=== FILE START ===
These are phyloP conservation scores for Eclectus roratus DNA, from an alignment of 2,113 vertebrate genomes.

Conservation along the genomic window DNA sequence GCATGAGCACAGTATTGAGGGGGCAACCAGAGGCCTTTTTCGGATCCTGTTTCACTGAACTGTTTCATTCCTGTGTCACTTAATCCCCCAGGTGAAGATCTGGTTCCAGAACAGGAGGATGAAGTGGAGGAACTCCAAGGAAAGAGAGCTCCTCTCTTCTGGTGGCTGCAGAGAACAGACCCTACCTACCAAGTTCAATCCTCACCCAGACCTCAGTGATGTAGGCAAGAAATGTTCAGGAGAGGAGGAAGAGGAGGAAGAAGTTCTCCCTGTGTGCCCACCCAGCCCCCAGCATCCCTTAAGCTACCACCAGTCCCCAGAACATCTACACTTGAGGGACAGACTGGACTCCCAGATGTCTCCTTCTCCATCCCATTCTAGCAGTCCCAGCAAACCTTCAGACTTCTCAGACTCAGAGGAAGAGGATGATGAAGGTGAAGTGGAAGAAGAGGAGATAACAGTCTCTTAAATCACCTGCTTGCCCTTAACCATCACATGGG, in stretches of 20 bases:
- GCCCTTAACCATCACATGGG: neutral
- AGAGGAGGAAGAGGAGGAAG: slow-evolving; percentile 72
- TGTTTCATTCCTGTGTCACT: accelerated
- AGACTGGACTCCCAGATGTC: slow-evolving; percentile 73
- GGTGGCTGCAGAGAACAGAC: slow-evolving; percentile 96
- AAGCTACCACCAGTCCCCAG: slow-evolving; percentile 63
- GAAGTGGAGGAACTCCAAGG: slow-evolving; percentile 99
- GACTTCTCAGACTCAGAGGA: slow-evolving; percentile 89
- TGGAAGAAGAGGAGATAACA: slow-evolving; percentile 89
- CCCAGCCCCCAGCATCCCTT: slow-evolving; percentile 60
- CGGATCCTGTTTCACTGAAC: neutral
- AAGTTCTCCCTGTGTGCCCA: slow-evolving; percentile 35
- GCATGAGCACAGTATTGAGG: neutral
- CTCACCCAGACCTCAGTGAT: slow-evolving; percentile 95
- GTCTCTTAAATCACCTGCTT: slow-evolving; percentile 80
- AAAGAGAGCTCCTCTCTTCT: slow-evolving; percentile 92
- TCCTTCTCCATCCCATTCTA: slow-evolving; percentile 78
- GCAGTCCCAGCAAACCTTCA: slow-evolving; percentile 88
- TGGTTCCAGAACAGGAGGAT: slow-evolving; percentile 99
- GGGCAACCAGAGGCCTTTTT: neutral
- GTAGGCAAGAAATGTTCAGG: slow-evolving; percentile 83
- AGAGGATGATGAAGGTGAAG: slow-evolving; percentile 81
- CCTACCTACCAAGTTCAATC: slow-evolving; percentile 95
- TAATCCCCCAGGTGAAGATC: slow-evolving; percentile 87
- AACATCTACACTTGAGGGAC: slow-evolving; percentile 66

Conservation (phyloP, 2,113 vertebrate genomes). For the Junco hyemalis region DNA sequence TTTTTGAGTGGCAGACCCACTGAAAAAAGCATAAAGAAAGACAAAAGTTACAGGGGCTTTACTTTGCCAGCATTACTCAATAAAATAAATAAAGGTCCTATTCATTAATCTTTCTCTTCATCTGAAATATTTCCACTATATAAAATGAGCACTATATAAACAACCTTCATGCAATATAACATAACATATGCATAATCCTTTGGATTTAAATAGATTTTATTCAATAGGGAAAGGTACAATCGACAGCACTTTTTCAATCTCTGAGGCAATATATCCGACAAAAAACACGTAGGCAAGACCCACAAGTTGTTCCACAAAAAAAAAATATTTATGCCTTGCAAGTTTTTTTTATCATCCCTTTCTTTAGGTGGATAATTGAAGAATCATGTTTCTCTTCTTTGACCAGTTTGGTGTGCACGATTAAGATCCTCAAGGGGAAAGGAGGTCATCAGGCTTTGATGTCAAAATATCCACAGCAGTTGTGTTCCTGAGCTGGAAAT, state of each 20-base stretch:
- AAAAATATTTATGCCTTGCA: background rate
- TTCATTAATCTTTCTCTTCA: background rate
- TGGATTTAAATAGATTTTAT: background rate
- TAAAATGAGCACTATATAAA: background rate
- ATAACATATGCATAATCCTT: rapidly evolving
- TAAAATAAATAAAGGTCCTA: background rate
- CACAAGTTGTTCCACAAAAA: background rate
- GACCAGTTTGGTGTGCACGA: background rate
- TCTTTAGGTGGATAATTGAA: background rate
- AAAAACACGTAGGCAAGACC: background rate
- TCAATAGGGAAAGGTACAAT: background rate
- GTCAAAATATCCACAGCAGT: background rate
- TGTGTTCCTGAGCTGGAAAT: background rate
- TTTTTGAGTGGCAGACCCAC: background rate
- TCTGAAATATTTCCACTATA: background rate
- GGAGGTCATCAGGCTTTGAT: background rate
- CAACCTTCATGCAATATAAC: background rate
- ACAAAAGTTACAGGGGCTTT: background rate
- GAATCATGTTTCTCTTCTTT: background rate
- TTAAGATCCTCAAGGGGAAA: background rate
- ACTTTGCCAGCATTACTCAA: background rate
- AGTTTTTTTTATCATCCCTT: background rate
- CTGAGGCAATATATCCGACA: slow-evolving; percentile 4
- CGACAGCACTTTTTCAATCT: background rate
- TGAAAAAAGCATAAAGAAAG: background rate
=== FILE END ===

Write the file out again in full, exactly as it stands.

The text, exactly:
These are phyloP conservation scores for Eclectus roratus DNA, from an alignment of 2,113 vertebrate genomes.

Conservation along the genomic window DNA sequence GCATGAGCACAGTATTGAGGGGGCAACCAGAGGCCTTTTTCGGATCCTGTTTCACTGAACTGTTTCATTCCTGTGTCACTTAATCCCCCAGGTGAAGATCTGGTTCCAGAACAGGAGGATGAAGTGGAGGAACTCCAAGGAAAGAGAGCTCCTCTCTTCTGGTGGCTGCAGAGAACAGACCCTACCTACCAAGTTCAATCCTCACCCAGACCTCAGTGATGTAGGCAAGAAATGTTCAGGAGAGGAGGAAGAGGAGGAAGAAGTTCTCCCTGTGTGCCCACCCAGCCCCCAGCATCCCTTAAGCTACCACCAGTCCCCAGAACATCTACACTTGAGGGACAGACTGGACTCCCAGATGTCTCCTTCTCCATCCCATTCTAGCAGTCCCAGCAAACCTTCAGACTTCTCAGACTCAGAGGAAGAGGATGATGAAGGTGAAGTGGAAGAAGAGGAGATAACAGTCTCTTAAATCACCTGCTTGCCCTTAACCATCACATGGG, in stretches of 20 bases:
- GCCCTTAACCATCACATGGG: neutral
- AGAGGAGGAAGAGGAGGAAG: slow-evolving; percentile 72
- TGTTTCATTCCTGTGTCACT: accelerated
- AGACTGGACTCCCAGATGTC: slow-evolving; percentile 73
- GGTGGCTGCAGAGAACAGAC: slow-evolving; percentile 96
- AAGCTACCACCAGTCCCCAG: slow-evolving; percentile 63
- GAAGTGGAGGAACTCCAAGG: slow-evolving; percentile 99
- GACTTCTCAGACTCAGAGGA: slow-evolving; percentile 89
- TGGAAGAAGAGGAGATAACA: slow-evolving; percentile 89
- CCCAGCCCCCAGCATCCCTT: slow-evolving; percentile 60
- CGGATCCTGTTTCACTGAAC: neutral
- AAGTTCTCCCTGTGTGCCCA: slow-evolving; percentile 35
- GCATGAGCACAGTATTGAGG: neutral
- CTCACCCAGACCTCAGTGAT: slow-evolving; percentile 95
- GTCTCTTAAATCACCTGCTT: slow-evolving; percentile 80
- AAAGAGAGCTCCTCTCTTCT: slow-evolving; percentile 92
- TCCTTCTCCATCCCATTCTA: slow-evolving; percentile 78
- GCAGTCCCAGCAAACCTTCA: slow-evolving; percentile 88
- TGGTTCCAGAACAGGAGGAT: slow-evolving; percentile 99
- GGGCAACCAGAGGCCTTTTT: neutral
- GTAGGCAAGAAATGTTCAGG: slow-evolving; percentile 83
- AGAGGATGATGAAGGTGAAG: slow-evolving; percentile 81
- CCTACCTACCAAGTTCAATC: slow-evolving; percentile 95
- TAATCCCCCAGGTGAAGATC: slow-evolving; percentile 87
- AACATCTACACTTGAGGGAC: slow-evolving; percentile 66

Conservation (phyloP, 2,113 vertebrate genomes). For the Junco hyemalis region DNA sequence TTTTTGAGTGGCAGACCCACTGAAAAAAGCATAAAGAAAGACAAAAGTTACAGGGGCTTTACTTTGCCAGCATTACTCAATAAAATAAATAAAGGTCCTATTCATTAATCTTTCTCTTCATCTGAAATATTTCCACTATATAAAATGAGCACTATATAAACAACCTTCATGCAATATAACATAACATATGCATAATCCTTTGGATTTAAATAGATTTTATTCAATAGGGAAAGGTACAATCGACAGCACTTTTTCAATCTCTGAGGCAATATATCCGACAAAAAACACGTAGGCAAGACCCACAAGTTGTTCCACAAAAAAAAAATATTTATGCCTTGCAAGTTTTTTTTATCATCCCTTTCTTTAGGTGGATAATTGAAGAATCATGTTTCTCTTCTTTGACCAGTTTGGTGTGCACGATTAAGATCCTCAAGGGGAAAGGAGGTCATCAGGCTTTGATGTCAAAATATCCACAGCAGTTGTGTTCCTGAGCTGGAAAT, state of each 20-base stretch:
- AAAAATATTTATGCCTTGCA: background rate
- TTCATTAATCTTTCTCTTCA: background rate
- TGGATTTAAATAGATTTTAT: background rate
- TAAAATGAGCACTATATAAA: background rate
- ATAACATATGCATAATCCTT: rapidly evolving
- TAAAATAAATAAAGGTCCTA: background rate
- CACAAGTTGTTCCACAAAAA: background rate
- GACCAGTTTGGTGTGCACGA: background rate
- TCTTTAGGTGGATAATTGAA: background rate
- AAAAACACGTAGGCAAGACC: background rate
- TCAATAGGGAAAGGTACAAT: background rate
- GTCAAAATATCCACAGCAGT: background rate
- TGTGTTCCTGAGCTGGAAAT: background rate
- TTTTTGAGTGGCAGACCCAC: background rate
- TCTGAAATATTTCCACTATA: background rate
- GGAGGTCATCAGGCTTTGAT: background rate
- CAACCTTCATGCAATATAAC: background rate
- ACAAAAGTTACAGGGGCTTT: background rate
- GAATCATGTTTCTCTTCTTT: background rate
- TTAAGATCCTCAAGGGGAAA: background rate
- ACTTTGCCAGCATTACTCAA: background rate
- AGTTTTTTTTATCATCCCTT: background rate
- CTGAGGCAATATATCCGACA: slow-evolving; percentile 4
- CGACAGCACTTTTTCAATCT: background rate
- TGAAAAAAGCATAAAGAAAG: background rate